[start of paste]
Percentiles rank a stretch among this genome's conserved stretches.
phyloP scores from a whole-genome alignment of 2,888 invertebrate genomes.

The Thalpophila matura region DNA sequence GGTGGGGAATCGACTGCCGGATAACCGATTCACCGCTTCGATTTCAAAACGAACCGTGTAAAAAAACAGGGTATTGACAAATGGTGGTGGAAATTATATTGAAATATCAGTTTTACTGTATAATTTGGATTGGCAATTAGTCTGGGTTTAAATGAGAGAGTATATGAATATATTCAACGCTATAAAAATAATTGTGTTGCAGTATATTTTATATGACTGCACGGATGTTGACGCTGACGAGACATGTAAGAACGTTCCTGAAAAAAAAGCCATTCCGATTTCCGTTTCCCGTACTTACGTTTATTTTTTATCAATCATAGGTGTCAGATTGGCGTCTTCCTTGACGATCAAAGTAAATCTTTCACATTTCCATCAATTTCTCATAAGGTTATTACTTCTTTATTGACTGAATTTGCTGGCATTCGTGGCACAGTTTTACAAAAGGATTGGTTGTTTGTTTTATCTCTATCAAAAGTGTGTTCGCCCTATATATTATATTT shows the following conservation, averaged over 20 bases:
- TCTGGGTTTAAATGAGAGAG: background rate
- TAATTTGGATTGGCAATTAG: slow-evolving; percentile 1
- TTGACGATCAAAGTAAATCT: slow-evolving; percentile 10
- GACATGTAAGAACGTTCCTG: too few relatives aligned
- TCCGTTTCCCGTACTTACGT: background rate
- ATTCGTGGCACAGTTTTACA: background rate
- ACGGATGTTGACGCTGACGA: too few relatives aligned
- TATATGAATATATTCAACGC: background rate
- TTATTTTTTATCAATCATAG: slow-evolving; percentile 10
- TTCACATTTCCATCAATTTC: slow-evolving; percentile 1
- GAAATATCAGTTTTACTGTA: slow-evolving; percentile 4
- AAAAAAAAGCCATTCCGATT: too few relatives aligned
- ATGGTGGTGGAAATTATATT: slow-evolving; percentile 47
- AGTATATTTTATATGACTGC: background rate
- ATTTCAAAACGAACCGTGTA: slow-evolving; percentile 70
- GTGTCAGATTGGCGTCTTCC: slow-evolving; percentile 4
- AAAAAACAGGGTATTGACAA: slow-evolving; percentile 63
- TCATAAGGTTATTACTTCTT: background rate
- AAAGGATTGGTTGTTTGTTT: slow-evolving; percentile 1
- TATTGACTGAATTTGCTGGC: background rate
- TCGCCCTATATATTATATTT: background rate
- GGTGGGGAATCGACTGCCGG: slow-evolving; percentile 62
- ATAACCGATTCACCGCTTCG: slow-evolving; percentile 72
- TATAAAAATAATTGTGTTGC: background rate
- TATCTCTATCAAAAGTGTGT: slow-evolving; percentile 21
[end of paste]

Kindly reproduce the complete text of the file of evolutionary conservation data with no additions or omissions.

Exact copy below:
Percentiles rank a stretch among this genome's conserved stretches.
phyloP scores from a whole-genome alignment of 2,888 invertebrate genomes.

The Thalpophila matura region DNA sequence GGTGGGGAATCGACTGCCGGATAACCGATTCACCGCTTCGATTTCAAAACGAACCGTGTAAAAAAACAGGGTATTGACAAATGGTGGTGGAAATTATATTGAAATATCAGTTTTACTGTATAATTTGGATTGGCAATTAGTCTGGGTTTAAATGAGAGAGTATATGAATATATTCAACGCTATAAAAATAATTGTGTTGCAGTATATTTTATATGACTGCACGGATGTTGACGCTGACGAGACATGTAAGAACGTTCCTGAAAAAAAAGCCATTCCGATTTCCGTTTCCCGTACTTACGTTTATTTTTTATCAATCATAGGTGTCAGATTGGCGTCTTCCTTGACGATCAAAGTAAATCTTTCACATTTCCATCAATTTCTCATAAGGTTATTACTTCTTTATTGACTGAATTTGCTGGCATTCGTGGCACAGTTTTACAAAAGGATTGGTTGTTTGTTTTATCTCTATCAAAAGTGTGTTCGCCCTATATATTATATTT shows the following conservation, averaged over 20 bases:
- TCTGGGTTTAAATGAGAGAG: background rate
- TAATTTGGATTGGCAATTAG: slow-evolving; percentile 1
- TTGACGATCAAAGTAAATCT: slow-evolving; percentile 10
- GACATGTAAGAACGTTCCTG: too few relatives aligned
- TCCGTTTCCCGTACTTACGT: background rate
- ATTCGTGGCACAGTTTTACA: background rate
- ACGGATGTTGACGCTGACGA: too few relatives aligned
- TATATGAATATATTCAACGC: background rate
- TTATTTTTTATCAATCATAG: slow-evolving; percentile 10
- TTCACATTTCCATCAATTTC: slow-evolving; percentile 1
- GAAATATCAGTTTTACTGTA: slow-evolving; percentile 4
- AAAAAAAAGCCATTCCGATT: too few relatives aligned
- ATGGTGGTGGAAATTATATT: slow-evolving; percentile 47
- AGTATATTTTATATGACTGC: background rate
- ATTTCAAAACGAACCGTGTA: slow-evolving; percentile 70
- GTGTCAGATTGGCGTCTTCC: slow-evolving; percentile 4
- AAAAAACAGGGTATTGACAA: slow-evolving; percentile 63
- TCATAAGGTTATTACTTCTT: background rate
- AAAGGATTGGTTGTTTGTTT: slow-evolving; percentile 1
- TATTGACTGAATTTGCTGGC: background rate
- TCGCCCTATATATTATATTT: background rate
- GGTGGGGAATCGACTGCCGG: slow-evolving; percentile 62
- ATAACCGATTCACCGCTTCG: slow-evolving; percentile 72
- TATAAAAATAATTGTGTTGC: background rate
- TATCTCTATCAAAAGTGTGT: slow-evolving; percentile 21